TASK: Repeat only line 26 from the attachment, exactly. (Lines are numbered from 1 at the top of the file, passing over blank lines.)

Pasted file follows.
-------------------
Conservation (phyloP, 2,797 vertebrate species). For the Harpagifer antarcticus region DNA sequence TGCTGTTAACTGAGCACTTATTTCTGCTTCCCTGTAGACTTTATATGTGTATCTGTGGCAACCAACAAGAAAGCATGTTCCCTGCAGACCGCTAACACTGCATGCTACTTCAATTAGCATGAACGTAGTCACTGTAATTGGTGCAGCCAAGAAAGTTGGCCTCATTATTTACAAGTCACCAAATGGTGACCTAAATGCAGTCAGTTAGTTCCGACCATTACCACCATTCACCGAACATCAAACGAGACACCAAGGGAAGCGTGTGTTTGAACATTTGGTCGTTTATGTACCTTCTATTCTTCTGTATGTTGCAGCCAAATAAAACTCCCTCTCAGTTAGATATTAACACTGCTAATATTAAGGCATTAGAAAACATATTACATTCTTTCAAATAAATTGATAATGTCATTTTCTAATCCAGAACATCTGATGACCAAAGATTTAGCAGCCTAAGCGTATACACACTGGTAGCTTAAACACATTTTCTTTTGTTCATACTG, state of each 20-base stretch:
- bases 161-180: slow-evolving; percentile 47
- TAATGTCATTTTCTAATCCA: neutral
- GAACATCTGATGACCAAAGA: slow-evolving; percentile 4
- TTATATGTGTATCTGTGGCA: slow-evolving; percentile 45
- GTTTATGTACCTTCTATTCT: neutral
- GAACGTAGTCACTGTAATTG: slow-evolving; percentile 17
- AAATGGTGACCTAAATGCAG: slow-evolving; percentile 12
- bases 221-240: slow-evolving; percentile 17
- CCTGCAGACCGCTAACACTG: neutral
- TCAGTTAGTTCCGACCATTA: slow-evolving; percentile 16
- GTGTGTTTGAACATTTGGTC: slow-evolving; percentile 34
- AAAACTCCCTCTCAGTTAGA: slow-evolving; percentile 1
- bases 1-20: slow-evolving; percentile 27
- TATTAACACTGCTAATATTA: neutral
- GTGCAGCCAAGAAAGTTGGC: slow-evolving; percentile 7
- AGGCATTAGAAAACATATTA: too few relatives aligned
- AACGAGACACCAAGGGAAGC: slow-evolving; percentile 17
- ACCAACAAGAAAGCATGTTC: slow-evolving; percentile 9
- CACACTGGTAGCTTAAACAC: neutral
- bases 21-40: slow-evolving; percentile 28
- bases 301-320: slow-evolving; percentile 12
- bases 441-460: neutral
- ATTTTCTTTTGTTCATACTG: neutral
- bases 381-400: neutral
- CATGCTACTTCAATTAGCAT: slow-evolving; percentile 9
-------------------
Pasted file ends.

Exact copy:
- CATGCTACTTCAATTAGCAT: slow-evolving; percentile 9